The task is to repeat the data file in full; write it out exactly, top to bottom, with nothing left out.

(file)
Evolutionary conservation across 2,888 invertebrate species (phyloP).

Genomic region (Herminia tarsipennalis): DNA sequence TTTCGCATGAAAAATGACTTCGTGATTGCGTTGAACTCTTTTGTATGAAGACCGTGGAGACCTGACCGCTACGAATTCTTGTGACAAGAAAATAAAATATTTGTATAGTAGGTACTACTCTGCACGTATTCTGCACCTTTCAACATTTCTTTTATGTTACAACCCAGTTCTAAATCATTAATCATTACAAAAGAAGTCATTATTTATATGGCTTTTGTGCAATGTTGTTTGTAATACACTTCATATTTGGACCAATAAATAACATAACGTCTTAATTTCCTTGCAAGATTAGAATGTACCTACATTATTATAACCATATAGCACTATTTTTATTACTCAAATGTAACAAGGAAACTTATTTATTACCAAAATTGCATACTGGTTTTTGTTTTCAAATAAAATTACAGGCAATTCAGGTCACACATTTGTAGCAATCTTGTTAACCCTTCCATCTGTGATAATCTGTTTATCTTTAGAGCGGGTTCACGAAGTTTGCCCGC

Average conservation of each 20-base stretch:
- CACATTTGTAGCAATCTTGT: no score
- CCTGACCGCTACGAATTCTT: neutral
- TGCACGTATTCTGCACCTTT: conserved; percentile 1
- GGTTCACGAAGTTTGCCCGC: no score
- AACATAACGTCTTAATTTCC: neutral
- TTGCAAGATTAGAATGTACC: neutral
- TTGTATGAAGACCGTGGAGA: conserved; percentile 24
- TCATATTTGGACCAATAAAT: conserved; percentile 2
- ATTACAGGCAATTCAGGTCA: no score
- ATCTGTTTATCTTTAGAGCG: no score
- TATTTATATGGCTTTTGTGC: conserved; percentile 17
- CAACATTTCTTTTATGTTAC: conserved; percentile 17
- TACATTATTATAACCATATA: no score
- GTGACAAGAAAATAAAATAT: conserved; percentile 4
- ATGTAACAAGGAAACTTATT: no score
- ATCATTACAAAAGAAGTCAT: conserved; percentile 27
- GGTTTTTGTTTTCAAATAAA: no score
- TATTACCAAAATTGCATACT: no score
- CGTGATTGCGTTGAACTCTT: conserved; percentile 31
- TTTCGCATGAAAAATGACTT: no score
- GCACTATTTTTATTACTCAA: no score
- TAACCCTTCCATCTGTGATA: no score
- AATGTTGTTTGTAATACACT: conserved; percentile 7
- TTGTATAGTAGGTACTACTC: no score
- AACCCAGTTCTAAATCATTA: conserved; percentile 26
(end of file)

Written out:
Evolutionary conservation across 2,888 invertebrate species (phyloP).

Genomic region (Herminia tarsipennalis): DNA sequence TTTCGCATGAAAAATGACTTCGTGATTGCGTTGAACTCTTTTGTATGAAGACCGTGGAGACCTGACCGCTACGAATTCTTGTGACAAGAAAATAAAATATTTGTATAGTAGGTACTACTCTGCACGTATTCTGCACCTTTCAACATTTCTTTTATGTTACAACCCAGTTCTAAATCATTAATCATTACAAAAGAAGTCATTATTTATATGGCTTTTGTGCAATGTTGTTTGTAATACACTTCATATTTGGACCAATAAATAACATAACGTCTTAATTTCCTTGCAAGATTAGAATGTACCTACATTATTATAACCATATAGCACTATTTTTATTACTCAAATGTAACAAGGAAACTTATTTATTACCAAAATTGCATACTGGTTTTTGTTTTCAAATAAAATTACAGGCAATTCAGGTCACACATTTGTAGCAATCTTGTTAACCCTTCCATCTGTGATAATCTGTTTATCTTTAGAGCGGGTTCACGAAGTTTGCCCGC

Average conservation of each 20-base stretch:
- CACATTTGTAGCAATCTTGT: no score
- CCTGACCGCTACGAATTCTT: neutral
- TGCACGTATTCTGCACCTTT: conserved; percentile 1
- GGTTCACGAAGTTTGCCCGC: no score
- AACATAACGTCTTAATTTCC: neutral
- TTGCAAGATTAGAATGTACC: neutral
- TTGTATGAAGACCGTGGAGA: conserved; percentile 24
- TCATATTTGGACCAATAAAT: conserved; percentile 2
- ATTACAGGCAATTCAGGTCA: no score
- ATCTGTTTATCTTTAGAGCG: no score
- TATTTATATGGCTTTTGTGC: conserved; percentile 17
- CAACATTTCTTTTATGTTAC: conserved; percentile 17
- TACATTATTATAACCATATA: no score
- GTGACAAGAAAATAAAATAT: conserved; percentile 4
- ATGTAACAAGGAAACTTATT: no score
- ATCATTACAAAAGAAGTCAT: conserved; percentile 27
- GGTTTTTGTTTTCAAATAAA: no score
- TATTACCAAAATTGCATACT: no score
- CGTGATTGCGTTGAACTCTT: conserved; percentile 31
- TTTCGCATGAAAAATGACTT: no score
- GCACTATTTTTATTACTCAA: no score
- TAACCCTTCCATCTGTGATA: no score
- AATGTTGTTTGTAATACACT: conserved; percentile 7
- TTGTATAGTAGGTACTACTC: no score
- AACCCAGTTCTAAATCATTA: conserved; percentile 26